For the first time since it integrated 50 years ago, the Baltimore City Fire Department has hired an all-white class of recruits for its training academy.
A group of retired black city firefighters, many of whom became pioneers when they integrated the Fire Department in the 1950s and 1960s, are accusing Chief William J. Goodwin Jr. of stamping on racial progress and violating the tenets of the Civil Rights Act.
"The chief has set this department back 50 years with this group," said retired firefighter Alfred Boyd, referring to the 30 men and women in this year's recruiting class.
A fire official called the class an anomaly, saying the department had followed its normal hiring procedures. But the agency is reacting with a couple of quick fixes - including allowing six blacks to skirt the hiring process and join the academy on a conditional basis, and requesting that the entrance test be changed.
In a city where 65 percent of the residents are black, only about 25 percent of its 1,700 firefighters and paramedics are racial minorities. The department said it does not break down the minority figure by individual races.
The retired black firefighters, eight of whom recently met to discuss their discontent with Goodwin and the department's recruiting efforts, have met with the chief's staff to voice their concerns but said they didn't get a sympathetic response.
Goodwin, a third-generation firefighter who was appointed chief in February 2002 by Mayor Martin O'Malley, did not return four calls for comment left for him over the past week. Goodwin's staff confirmed that the chief had received each message.
Other fire officials acknowledge that the lack of minorities in the academy class is something the department needs to address.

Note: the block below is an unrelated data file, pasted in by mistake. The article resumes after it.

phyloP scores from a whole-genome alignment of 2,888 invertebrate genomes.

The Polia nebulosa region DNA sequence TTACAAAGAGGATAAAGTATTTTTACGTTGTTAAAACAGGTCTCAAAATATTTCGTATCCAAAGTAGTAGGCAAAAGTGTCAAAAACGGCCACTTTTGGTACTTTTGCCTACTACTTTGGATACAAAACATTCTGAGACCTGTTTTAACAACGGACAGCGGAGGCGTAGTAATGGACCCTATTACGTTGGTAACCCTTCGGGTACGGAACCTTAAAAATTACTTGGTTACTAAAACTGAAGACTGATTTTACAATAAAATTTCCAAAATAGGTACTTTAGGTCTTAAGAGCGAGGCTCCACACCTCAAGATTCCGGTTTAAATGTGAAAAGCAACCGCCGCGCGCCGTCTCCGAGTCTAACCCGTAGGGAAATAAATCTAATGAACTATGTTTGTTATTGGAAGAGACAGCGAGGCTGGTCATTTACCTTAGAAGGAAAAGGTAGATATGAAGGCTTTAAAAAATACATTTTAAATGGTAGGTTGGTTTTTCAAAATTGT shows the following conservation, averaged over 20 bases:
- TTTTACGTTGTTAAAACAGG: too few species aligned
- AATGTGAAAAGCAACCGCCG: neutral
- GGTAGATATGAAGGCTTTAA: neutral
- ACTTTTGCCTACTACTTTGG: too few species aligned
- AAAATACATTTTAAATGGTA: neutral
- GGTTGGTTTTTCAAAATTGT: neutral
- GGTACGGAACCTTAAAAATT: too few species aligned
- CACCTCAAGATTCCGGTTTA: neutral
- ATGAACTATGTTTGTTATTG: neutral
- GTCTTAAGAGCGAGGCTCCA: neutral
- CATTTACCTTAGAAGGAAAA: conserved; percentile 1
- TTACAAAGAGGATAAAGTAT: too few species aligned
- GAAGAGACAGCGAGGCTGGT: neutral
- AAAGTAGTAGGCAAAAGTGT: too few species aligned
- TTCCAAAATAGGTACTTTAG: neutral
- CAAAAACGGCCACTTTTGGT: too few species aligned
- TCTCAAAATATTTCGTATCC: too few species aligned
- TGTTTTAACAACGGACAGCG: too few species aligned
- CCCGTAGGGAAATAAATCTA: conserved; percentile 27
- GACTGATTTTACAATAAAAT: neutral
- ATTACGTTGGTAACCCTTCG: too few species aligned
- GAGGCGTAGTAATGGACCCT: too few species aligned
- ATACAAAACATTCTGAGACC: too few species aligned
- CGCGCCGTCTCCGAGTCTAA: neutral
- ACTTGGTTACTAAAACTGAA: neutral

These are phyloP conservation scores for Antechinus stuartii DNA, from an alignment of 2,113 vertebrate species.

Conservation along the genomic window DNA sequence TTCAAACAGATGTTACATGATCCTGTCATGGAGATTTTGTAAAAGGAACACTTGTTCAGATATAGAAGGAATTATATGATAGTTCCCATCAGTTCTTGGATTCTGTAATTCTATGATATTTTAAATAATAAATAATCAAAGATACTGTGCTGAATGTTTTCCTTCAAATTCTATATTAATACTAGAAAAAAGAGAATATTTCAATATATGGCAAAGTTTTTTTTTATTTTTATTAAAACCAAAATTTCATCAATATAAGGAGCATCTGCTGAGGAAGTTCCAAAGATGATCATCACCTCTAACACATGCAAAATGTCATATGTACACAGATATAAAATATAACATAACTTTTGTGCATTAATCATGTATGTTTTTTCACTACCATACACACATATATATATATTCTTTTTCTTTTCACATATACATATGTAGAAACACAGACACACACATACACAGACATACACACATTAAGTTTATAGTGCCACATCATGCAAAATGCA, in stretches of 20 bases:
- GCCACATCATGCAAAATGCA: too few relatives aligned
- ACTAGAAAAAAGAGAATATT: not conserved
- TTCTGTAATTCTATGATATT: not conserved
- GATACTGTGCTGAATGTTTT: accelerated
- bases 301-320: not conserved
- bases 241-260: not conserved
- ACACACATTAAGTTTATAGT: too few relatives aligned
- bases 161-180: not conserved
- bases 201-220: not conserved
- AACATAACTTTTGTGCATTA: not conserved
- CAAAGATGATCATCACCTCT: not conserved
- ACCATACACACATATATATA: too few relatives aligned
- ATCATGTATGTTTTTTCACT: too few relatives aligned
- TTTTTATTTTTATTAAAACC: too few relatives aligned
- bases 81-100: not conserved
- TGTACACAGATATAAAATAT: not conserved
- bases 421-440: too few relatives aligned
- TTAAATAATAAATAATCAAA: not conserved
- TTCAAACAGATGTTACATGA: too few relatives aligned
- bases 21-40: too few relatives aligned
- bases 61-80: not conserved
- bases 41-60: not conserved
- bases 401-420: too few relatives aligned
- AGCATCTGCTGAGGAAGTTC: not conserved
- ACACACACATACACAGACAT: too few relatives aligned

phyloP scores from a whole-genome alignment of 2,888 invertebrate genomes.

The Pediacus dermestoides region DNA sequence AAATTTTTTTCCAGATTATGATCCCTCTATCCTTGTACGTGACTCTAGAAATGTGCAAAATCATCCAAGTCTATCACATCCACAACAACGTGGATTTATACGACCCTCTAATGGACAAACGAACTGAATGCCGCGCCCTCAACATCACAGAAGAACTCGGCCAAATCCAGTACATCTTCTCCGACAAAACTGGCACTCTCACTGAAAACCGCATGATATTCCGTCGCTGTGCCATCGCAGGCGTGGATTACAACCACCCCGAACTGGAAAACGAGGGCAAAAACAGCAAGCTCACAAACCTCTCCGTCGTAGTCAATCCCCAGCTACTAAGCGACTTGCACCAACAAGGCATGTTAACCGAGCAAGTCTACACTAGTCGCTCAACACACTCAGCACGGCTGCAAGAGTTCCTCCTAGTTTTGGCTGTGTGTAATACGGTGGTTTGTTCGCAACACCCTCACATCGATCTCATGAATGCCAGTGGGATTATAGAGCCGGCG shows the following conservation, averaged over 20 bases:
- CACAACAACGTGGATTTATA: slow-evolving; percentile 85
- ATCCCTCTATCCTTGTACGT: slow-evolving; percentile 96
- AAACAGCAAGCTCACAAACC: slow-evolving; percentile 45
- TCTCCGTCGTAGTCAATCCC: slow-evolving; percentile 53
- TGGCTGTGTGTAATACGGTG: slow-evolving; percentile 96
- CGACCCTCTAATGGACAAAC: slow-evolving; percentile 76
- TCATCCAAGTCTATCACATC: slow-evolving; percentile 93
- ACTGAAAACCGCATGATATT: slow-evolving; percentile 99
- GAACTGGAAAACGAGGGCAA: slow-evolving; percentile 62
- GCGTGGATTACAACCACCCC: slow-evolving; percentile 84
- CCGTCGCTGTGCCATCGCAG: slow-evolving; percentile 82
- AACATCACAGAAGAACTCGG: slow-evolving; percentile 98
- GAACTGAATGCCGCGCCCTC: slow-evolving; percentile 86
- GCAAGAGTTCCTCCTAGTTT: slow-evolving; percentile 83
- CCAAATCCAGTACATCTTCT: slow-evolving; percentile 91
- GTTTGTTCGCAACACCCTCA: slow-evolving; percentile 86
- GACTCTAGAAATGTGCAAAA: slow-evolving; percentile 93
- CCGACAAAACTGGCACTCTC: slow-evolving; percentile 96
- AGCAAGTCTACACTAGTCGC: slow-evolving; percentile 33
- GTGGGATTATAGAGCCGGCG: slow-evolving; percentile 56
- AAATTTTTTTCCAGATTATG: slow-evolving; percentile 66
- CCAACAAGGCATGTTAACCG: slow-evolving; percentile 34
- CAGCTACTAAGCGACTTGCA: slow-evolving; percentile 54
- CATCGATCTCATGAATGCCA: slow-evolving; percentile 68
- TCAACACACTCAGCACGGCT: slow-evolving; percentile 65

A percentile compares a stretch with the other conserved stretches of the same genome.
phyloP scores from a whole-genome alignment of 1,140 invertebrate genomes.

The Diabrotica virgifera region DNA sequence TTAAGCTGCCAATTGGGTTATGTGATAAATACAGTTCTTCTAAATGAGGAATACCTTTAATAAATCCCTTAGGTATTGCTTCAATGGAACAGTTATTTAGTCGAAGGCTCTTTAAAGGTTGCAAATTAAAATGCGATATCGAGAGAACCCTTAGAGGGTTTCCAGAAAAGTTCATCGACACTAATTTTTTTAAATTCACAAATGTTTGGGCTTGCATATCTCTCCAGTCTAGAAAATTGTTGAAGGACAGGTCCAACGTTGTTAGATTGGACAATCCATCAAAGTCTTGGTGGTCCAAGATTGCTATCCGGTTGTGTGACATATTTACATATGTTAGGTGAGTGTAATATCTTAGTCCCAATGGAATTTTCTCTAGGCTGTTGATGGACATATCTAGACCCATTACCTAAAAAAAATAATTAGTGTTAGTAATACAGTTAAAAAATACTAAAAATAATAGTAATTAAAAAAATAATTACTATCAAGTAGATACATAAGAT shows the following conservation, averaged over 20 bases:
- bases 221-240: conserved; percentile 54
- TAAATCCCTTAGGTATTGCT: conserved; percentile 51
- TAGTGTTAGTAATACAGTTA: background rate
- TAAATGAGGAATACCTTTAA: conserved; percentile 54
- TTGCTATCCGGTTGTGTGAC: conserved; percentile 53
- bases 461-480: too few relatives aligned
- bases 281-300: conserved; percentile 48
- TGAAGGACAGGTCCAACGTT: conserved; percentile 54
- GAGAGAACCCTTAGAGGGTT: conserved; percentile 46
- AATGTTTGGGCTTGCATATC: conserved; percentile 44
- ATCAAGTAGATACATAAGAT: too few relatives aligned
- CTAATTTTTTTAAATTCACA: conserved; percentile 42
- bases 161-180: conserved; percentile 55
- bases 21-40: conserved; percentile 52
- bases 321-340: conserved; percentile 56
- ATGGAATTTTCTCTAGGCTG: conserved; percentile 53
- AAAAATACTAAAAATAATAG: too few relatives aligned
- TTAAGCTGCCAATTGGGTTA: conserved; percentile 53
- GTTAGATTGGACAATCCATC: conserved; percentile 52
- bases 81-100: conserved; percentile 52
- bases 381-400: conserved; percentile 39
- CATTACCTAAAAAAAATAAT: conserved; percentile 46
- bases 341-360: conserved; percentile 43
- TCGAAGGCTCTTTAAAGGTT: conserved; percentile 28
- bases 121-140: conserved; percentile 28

"The department, from the division chief of personnel on down, was concerned something like this would happen," said James Gardner, a department spokesman. "It was just one of those anomalies where a great number of minorities did not take the test and, number two, a great number of them did not score high on the test."
Goodwin assumed his post at a time when some at the department felt the agency too often overlooked minorities in recruiting and promoting. Some city officials quietly worried that Goodwin would not do enough about the situation.
City Councilman Bernard C. "Jack" Young, who grudgingly supported Goodwin's appointment in 2002, said the racial makeup of the current class "is unbelievable."
"This is the history of our Fire Department as it relates to recruiting minorities and people from the city," Young said. "I don't want to discredit the chief, but ultimately this reflects on him."
Young and other council members have called for the matter to be discussed by the City Council. Young is chair of the executive appointments committee which approved Goodwin's hiring and handles his job performance reviews.
"He was already here for his review, but knowing this, we can always bring him back," said Young.
The first black city firefighter was hired in December 1953, but a culture of segregation and racism remained in firehouses for nearly 15 years more, according to a 1971 lawsuit against the city.
In that suit, four black city firefighters won a decision ordering the department to change a promotional system that favored whites because it was weighted by years of service. Many black firefighters had been driven out of the department by harassment and thus few had the required longevity.
The current class of recruits has been training since February and is expected to graduate this summer.
The Fire Department interviewed several black candidates who had passed the entrance exam but in nearly every case the person was disqualified for failing either a criminal background check or drug screening, said department spokesman Kevin Cartwright.
Generally, the Fire Department interviews the top-scoring candidates of an entrance exam. Occasionally, that top group has not included minorities, and the Fire Department has skipped over higher-scoring white candidates to get to black applicants.
"That's the other side of the coin, how many times did we pass over others in order to reach down on the list to do what we wanted to do," Gardner said. "In other words, we would have had to pass over them again to get further down the list."
More than its racial makeup, the academy's class has exposed deeper problems with the way the Fire Department recruits, a point on which both the retired officers and Goodwin's administration agree.
Despite fire officials' claims of a department philosophy on hiring city residents, only five of the 30 recruits are from Baltimore. Sixteen are from surrounding Maryland counties and nine are from Pennsylvania, according to a list provided to the retired firefighters.